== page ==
Christopher Nolan's Next Project Will Tackle J. Robert Oppenheimer And The A-Bomb

Big news, Nolanites: Christopher Nolan is lining up his next film and now we know what it will be about. The director of "Memento" and "The Dark Knight" trilogy is shopping his latest script around Tinseltown, and in a move that should surprise no one, he's looking to movie studios outside his usual sandbox of Warner Bros.

Deadline reports that Nolan's next film will focus on "J. Robert Oppenheimer's role in the development of the atom bomb during WWII." There's no title yet that we know of, but World War II is familiar territory for Nolan. His second to last film, "Dunkirk," which earned him his first Oscar nomination for Best Director, centered on Operation Dynamo, the miracle evacuation of British soldiers from the beaches of Dunkirk, France.

This new, as-yet-untitled film will see him recreating other pivotal moments in World War II, but it sounds like it will be more of an Oppenheimer biopic than a battle-intense war movie.

Outside the Warner Bros. Sandbox

Like "Dune" director Denis Villeneuve, Nolan is one of the high-profile filmmakers who was blindsided by the decision on the part of Warner Bros. to release all of its movies simultaneously this year in theaters and on HBO Max. As Deadline observes, this game-changing industry move came with no forewarning for Nolan, other "talent, their reps, or even the studio's financing partners in the films."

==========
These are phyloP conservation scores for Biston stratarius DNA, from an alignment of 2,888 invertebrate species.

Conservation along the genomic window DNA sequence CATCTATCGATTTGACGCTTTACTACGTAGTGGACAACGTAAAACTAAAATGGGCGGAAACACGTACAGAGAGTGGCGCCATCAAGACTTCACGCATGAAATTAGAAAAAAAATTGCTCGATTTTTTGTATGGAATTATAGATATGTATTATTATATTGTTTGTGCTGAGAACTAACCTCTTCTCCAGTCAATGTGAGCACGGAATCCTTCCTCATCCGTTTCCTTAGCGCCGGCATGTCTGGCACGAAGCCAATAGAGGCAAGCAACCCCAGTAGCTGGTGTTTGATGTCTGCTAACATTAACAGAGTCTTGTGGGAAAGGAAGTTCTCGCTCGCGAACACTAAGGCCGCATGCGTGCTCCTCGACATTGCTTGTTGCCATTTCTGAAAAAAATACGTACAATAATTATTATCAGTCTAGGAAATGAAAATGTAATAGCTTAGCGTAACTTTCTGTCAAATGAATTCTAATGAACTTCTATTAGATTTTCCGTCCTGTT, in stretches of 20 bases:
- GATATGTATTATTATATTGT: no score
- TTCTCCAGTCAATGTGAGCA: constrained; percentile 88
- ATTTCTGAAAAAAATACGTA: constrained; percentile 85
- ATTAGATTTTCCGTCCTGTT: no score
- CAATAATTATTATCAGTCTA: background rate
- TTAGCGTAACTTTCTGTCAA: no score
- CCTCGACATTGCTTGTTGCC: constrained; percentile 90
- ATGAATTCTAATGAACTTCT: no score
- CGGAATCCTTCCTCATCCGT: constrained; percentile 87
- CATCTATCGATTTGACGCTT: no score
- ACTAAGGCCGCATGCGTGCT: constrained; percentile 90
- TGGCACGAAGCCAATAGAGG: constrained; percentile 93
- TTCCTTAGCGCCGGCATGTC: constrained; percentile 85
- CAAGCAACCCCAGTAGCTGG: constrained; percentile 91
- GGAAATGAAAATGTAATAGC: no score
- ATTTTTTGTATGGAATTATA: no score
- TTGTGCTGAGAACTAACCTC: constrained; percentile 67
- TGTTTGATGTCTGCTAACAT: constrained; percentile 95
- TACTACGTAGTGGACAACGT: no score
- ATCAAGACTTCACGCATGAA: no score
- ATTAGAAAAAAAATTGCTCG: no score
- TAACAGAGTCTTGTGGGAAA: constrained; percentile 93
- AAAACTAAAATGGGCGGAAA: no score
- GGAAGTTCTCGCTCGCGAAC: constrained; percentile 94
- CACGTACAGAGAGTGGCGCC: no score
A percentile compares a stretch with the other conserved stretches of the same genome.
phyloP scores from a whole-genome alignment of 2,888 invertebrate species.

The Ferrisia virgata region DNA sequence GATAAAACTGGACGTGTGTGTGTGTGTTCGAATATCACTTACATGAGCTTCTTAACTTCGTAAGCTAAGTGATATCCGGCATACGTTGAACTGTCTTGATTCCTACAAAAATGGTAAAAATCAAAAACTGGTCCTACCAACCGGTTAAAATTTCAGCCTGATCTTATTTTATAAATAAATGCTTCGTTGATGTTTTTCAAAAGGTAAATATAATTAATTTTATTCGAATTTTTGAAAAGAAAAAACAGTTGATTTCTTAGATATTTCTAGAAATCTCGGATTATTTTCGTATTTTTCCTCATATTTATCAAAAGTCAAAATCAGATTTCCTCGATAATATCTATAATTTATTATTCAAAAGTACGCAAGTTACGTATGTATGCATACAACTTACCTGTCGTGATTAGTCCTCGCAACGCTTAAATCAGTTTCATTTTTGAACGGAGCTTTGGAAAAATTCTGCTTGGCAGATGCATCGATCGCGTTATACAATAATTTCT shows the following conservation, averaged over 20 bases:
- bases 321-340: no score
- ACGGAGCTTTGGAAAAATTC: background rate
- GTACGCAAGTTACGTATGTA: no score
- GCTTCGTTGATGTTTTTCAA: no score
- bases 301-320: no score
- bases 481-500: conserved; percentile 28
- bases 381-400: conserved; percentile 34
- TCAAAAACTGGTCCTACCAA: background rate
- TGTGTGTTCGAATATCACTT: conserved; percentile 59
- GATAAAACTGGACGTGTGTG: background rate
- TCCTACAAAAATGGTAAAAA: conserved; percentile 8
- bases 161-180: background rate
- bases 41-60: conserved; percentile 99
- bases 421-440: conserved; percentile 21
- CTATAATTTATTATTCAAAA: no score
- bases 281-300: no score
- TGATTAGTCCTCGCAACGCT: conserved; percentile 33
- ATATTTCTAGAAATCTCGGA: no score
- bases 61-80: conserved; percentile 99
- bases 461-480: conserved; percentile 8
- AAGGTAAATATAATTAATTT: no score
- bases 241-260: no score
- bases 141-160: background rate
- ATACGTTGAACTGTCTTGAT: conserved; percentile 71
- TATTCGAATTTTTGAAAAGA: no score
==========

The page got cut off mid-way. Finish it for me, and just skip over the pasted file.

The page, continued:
Nolan was highly critical of the move, saying:

"Some of our industry's biggest filmmakers and most important movie stars went to bed the night before thinking they were working for the greatest movie studio and woke up to find out they were working for the worst streaming service."

In the past, Warner Bros. had been a studio that was good about cultivating and maintaining strong relationships with directors like Nolan and Clint Eastwood. They did release "Tenet" in theaters amid the pandemic, leading to a surreal situation where moviegoers in face masks were watching movie characters in gas masks and oxygen masks. Now, Nolan is exploring his options outside the studio that has distributed most of his films to this point.

Speaking as an unabashed Nolanite, his films are never short on spectacle, but they can sometimes be a bit convoluted, plot-wise, like puzzle boxes that he wants the viewer to solve. We recently revisited the ending of "Interstellar," for instance, one of Nolan's more divisive films.

"Dunkirk" saw him taking a more scaled-back, minimalist approach with much less dialogue, fewer snaking plot twists, and a script that was originally only 76 pages long. After the time inversion of "Tenet," it might be good to see Nolan tackle something more straightforward again with this Oppenheimer-focused World War II film.